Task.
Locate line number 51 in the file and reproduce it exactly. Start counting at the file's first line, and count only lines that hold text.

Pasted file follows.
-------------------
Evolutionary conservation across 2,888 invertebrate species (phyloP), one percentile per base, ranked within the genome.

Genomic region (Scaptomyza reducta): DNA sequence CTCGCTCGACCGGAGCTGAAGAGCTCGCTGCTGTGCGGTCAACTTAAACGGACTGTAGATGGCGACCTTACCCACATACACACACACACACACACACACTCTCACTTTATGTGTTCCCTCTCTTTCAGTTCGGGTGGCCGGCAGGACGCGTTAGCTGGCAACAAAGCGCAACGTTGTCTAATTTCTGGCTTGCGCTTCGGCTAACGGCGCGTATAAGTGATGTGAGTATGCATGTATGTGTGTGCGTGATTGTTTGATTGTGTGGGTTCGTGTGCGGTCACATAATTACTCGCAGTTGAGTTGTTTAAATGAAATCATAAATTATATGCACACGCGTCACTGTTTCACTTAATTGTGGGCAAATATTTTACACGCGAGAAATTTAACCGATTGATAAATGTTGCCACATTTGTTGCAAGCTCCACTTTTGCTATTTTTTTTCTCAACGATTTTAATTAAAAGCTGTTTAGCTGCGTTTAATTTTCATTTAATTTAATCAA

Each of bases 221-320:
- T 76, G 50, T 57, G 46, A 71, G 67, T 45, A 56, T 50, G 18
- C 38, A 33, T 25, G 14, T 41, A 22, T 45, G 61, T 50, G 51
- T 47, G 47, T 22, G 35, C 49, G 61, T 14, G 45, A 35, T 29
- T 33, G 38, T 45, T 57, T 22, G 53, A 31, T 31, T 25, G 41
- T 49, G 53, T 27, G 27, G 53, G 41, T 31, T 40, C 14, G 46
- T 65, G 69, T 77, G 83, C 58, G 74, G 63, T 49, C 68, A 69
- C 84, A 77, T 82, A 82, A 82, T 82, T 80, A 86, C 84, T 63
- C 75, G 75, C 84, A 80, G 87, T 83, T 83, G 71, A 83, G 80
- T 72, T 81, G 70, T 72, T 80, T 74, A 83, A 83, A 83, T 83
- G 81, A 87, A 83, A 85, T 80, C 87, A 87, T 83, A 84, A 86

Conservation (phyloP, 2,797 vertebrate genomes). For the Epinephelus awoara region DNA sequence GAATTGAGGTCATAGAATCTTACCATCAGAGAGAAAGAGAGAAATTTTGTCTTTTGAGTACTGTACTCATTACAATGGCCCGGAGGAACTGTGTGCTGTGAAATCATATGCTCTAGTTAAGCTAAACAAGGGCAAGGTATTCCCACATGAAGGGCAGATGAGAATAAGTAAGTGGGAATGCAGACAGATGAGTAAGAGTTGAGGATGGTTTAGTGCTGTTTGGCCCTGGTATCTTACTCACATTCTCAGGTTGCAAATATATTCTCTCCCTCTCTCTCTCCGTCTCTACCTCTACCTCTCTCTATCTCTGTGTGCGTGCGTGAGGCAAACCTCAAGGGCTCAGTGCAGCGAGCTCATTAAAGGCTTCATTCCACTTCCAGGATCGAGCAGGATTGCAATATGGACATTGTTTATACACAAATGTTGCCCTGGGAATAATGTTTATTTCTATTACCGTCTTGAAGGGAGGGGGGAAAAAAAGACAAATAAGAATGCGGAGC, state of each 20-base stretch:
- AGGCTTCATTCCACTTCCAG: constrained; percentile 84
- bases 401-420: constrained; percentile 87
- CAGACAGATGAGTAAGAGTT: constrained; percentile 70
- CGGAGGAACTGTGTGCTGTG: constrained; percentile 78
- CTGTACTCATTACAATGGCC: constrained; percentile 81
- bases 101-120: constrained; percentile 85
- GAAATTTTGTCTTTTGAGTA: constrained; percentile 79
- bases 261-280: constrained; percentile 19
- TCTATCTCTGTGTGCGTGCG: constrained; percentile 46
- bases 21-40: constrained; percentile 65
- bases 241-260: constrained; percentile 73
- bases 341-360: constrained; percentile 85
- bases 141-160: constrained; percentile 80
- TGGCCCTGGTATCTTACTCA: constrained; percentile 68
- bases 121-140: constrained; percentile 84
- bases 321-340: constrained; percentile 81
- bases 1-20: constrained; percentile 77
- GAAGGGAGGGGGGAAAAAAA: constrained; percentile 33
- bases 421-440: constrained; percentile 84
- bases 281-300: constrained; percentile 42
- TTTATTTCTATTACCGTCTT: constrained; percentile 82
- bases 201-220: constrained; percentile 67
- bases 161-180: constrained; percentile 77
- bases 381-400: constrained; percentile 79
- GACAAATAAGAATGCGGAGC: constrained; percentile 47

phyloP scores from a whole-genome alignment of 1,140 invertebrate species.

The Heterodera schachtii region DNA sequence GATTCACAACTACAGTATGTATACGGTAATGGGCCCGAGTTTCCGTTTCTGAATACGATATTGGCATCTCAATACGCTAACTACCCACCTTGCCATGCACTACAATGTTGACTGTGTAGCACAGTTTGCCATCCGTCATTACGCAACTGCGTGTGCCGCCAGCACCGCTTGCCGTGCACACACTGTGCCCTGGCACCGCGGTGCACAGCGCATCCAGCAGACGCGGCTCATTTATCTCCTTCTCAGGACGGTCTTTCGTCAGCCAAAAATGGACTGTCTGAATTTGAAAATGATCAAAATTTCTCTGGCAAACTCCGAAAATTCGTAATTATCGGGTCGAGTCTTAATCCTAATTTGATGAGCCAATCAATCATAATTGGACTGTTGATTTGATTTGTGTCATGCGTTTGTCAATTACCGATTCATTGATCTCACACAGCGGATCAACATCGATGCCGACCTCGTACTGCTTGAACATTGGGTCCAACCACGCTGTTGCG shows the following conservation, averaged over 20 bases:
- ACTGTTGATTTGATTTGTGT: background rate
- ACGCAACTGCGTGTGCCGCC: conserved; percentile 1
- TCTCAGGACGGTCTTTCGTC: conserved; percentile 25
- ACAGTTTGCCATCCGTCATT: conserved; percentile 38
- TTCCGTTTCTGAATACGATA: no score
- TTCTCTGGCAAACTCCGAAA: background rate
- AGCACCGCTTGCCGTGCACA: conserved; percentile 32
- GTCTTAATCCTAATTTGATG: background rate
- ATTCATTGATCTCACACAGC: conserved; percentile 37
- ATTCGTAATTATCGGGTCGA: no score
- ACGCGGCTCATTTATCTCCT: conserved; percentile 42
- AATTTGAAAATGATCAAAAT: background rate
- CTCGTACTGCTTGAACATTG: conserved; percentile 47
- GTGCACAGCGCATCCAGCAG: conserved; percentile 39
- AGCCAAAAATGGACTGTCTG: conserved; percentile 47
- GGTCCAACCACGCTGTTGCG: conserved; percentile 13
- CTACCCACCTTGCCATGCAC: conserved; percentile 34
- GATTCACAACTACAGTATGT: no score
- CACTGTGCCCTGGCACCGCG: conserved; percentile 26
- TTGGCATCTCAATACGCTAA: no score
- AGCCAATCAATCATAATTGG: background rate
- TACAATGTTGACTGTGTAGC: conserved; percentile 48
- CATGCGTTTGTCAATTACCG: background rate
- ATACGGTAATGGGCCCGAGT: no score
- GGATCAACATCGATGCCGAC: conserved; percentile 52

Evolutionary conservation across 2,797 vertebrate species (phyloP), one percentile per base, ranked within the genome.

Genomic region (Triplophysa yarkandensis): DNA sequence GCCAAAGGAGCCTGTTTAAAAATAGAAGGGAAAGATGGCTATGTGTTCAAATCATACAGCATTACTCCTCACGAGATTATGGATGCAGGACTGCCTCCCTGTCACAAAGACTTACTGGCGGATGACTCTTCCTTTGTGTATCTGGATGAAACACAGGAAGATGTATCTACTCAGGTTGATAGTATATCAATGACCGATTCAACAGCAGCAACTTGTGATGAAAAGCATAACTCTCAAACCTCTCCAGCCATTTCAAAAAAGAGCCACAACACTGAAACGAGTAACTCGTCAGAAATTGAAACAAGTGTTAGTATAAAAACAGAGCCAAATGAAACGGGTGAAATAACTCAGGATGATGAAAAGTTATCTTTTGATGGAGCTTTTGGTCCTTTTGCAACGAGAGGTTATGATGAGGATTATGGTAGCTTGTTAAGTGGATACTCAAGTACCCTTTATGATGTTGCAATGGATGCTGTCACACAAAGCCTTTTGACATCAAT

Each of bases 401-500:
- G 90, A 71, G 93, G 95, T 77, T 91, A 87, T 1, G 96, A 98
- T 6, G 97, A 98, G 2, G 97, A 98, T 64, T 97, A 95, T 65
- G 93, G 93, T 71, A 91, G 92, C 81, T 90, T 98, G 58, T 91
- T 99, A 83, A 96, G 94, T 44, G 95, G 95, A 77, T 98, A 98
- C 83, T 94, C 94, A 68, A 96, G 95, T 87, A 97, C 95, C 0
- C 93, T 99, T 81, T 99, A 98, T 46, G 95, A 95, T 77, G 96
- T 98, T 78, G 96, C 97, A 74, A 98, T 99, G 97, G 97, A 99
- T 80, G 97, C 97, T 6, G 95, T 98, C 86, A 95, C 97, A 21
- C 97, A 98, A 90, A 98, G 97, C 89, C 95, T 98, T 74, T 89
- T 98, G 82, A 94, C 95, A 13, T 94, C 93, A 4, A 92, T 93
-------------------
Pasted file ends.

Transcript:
- ATTCGTAATTATCGGGTCGA: no score